Qualls dislocated his knee cap in August, ending a successful season in which he was on track to hold the team's closer role from start to finish. Even though his strikeout rate dipped slightly to 7.79 K/9IP, Qualls' command was outstanding (1.21 BB/9IP) and he converted 24 of his 29 save opportunities. Qualls had made 75 or more appearances in each of the previous four seasons before the knee injury, so durability shouldn't be a major concern going forward. The D-Backs expect him to be healthy for the start of spring training, but Qualls will have Juan Gutierrez waiting in the wings if his recovery takes longer than expected or if he regresses.
After converting seven consecutive save opportunities in September, Qualls enters spring training as the likely D-Backs' closer. While it's far from a done deal, he has the leg up over Tony Pena and Jon Rauch for the closer's role after he finished the season with the job following Brandon Lyon's struggles. Qualls had a 71:18 K:BB ratio in his first season with Arizona, while holding opponents to a .224 average. Considering his inexperience working the ninth inning, carefully consider the appropriate handcuffs to lock down the saves from the Arizona bullpen, if you decide to take the plunge with Qualls on draft day.
Qualls led the Astros with 79 appearances, and served as the primary set-up man to both Brad Lidge and Dan Wheeler. He still gave up too many homers, surrendering 10 in 82.2 innings. With Lidge now in Philadelphia, he'll be given a shot to close this year, but it's no guarantee the job is his. If he wins the job, he'll have value as long as he's converting saves.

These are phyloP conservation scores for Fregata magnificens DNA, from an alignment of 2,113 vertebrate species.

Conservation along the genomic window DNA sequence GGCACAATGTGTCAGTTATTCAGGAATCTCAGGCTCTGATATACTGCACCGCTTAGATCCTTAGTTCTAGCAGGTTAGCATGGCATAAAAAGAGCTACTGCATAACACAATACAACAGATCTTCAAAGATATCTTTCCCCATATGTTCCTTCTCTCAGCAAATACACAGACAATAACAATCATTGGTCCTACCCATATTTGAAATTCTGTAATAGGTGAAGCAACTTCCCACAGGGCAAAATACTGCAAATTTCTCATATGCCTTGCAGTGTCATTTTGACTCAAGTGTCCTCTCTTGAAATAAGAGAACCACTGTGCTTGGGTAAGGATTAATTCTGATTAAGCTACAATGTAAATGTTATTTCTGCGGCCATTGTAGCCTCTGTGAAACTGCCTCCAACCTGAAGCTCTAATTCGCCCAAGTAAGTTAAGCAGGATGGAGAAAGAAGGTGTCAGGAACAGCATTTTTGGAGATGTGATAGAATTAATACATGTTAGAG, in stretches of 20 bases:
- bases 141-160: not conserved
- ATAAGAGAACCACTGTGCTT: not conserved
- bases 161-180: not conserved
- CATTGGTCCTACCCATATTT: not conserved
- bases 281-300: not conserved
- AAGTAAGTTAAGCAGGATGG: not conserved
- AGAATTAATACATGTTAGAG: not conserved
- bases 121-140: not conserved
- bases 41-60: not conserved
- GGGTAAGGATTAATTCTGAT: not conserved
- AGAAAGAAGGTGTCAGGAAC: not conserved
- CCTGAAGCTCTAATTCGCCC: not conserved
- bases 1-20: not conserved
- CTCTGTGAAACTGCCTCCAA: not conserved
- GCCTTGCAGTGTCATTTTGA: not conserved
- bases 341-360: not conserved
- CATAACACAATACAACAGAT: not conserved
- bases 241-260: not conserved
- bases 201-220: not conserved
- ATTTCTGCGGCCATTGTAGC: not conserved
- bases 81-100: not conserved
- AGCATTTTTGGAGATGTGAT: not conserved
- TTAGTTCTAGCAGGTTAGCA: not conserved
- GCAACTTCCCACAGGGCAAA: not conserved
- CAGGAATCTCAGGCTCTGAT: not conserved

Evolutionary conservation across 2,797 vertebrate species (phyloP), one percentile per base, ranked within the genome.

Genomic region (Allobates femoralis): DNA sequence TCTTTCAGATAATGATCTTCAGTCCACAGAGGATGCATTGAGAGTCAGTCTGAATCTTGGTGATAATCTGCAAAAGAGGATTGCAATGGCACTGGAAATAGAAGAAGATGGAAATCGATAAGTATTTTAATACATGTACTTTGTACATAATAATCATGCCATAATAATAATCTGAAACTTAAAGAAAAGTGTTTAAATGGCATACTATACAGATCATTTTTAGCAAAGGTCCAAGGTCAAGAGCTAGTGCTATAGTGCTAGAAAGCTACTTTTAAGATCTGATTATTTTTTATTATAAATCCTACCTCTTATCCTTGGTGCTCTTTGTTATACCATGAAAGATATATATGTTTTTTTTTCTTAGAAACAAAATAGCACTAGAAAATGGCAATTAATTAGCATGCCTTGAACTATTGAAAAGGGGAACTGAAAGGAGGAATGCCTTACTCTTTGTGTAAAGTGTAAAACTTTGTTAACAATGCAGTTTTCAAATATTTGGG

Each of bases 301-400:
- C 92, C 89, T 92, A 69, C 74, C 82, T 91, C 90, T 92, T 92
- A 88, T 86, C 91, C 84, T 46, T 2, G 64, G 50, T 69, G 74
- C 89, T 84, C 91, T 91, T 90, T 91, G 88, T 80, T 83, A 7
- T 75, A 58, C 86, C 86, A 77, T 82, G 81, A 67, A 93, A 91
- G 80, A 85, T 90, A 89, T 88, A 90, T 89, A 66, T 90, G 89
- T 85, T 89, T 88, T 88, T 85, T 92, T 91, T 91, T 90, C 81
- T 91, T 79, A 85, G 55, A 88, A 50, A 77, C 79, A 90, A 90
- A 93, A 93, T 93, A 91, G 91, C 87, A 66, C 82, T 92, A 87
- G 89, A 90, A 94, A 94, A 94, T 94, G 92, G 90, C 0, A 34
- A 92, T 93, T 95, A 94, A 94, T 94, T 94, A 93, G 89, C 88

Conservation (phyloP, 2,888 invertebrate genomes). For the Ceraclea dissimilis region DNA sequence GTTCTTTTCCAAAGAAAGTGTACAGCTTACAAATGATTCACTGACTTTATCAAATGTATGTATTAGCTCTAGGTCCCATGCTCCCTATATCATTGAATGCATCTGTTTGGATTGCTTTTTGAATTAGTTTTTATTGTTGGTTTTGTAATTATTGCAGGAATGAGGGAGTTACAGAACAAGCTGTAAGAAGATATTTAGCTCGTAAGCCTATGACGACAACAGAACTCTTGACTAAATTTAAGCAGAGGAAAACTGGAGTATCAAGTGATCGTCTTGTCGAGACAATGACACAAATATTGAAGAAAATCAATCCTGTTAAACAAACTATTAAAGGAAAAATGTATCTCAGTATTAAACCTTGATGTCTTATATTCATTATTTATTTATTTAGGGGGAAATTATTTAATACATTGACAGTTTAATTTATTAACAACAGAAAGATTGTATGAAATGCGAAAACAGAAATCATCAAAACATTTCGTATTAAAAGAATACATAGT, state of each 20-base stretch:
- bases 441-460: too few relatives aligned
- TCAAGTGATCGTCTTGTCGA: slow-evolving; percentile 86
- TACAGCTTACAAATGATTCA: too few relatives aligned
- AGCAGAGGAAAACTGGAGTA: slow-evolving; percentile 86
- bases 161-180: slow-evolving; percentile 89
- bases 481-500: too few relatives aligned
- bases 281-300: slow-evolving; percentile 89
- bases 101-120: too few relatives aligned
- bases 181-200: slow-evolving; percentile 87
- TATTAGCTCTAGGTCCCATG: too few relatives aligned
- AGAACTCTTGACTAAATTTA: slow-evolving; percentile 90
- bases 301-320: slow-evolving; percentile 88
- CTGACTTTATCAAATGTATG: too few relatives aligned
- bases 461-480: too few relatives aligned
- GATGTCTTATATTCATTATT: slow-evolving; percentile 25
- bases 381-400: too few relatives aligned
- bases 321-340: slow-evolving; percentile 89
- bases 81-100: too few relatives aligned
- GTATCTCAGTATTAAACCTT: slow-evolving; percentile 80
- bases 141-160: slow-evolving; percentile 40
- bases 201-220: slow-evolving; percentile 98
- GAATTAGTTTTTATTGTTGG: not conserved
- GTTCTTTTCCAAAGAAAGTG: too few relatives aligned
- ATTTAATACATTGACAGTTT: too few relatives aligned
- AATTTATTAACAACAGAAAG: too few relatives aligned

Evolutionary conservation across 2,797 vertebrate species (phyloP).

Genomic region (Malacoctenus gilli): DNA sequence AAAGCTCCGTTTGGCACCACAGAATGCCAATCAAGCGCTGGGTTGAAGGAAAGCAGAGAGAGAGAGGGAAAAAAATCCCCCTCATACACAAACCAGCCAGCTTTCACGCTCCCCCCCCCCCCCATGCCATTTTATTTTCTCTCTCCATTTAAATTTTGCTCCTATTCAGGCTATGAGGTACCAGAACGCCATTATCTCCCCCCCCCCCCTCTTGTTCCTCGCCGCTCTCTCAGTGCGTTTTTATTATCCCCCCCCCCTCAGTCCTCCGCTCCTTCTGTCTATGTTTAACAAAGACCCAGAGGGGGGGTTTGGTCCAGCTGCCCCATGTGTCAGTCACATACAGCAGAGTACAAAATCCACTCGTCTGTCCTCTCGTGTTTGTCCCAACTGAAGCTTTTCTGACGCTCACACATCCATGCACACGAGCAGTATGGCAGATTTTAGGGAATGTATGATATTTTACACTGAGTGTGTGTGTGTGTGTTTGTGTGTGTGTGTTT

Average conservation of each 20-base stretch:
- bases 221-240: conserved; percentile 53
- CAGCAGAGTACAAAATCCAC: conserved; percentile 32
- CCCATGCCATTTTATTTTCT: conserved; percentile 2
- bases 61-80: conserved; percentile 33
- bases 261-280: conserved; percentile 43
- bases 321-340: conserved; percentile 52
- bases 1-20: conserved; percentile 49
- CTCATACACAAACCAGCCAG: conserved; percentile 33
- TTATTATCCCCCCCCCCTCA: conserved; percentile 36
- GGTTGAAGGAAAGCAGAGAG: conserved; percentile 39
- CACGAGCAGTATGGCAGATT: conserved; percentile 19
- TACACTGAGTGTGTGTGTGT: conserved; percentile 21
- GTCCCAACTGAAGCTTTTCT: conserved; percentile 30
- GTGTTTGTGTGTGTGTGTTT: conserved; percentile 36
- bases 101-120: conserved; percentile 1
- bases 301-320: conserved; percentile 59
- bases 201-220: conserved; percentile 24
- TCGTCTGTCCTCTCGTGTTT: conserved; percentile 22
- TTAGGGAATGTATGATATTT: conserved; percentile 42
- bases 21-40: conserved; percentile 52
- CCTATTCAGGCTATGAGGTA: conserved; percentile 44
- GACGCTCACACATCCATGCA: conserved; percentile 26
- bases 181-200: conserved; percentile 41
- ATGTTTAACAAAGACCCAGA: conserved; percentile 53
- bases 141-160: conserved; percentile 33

Qualls made 81 appearances out of Phil Garner's bullpen, going 7-3 with a 3.76 ERA. He gave up 10 homers in just 88.2 innings, which was a common problem for many Houston pitchers in 2006. He'll be one of the setup man counted on most once again by the Astros this season.
The former starting prospect was reinvented as groundball machine out of the bullpen, and functioned as a lefty-getter in a pen with no effective southpaws. He has minimal fantasy value, since he's behind Dan Wheeler if anything happens to Brad Lidge, and he's not a closer type, anyway.
Qualls, one of the Astros' brightest pitching prospects, was utilized in a bullpen role after being called up from Triple-A New Orleans in July 2004. Qualls found some success, posting a 3.55 ERA with a 3/1 K/BB ratio. Qualls will likely find himself in the bullpen at season's start and could work himself into a set-up role if he continues to build on his successful 2004 campaign.
Qualls spent a second consecutive season at Double-A Round Rock, after being over-promoted by the Astros in 2002 due to their lack of a high Single-A affiliate that year. His control has long been fairly spotty, but he reached a new level over the second half of the season, lending hope that he's ready for Triple-A New Orleans in 2004. Qualls could be in the starting rotation by 2005.
Qualls earned the right to be one of Astros top five pitching prospects by leading the Texas league in strikeouts (142) in 2002. Unfortunately, the 2000 second round pick also finished second in losses (13), and walks (67) while showing durability by pitching 163 innings for Double-A Round Rock. He combines a low-90’s sinking fastball with a hard slider, but needs to use his change-up more. Control is an issue as his hard stuff has good movement that he’s been unable to master, and the mechanics have not been consistent. Because of this, and the fact he’s yet to fully develop or utilize an off-speed pitch, his future could be in the major league bullpen. 2003 should find him back in Round Rock learning some control, and attempting to further the development of a change-up. The 24-year-old could find himself in the majors as soon as this is achieved.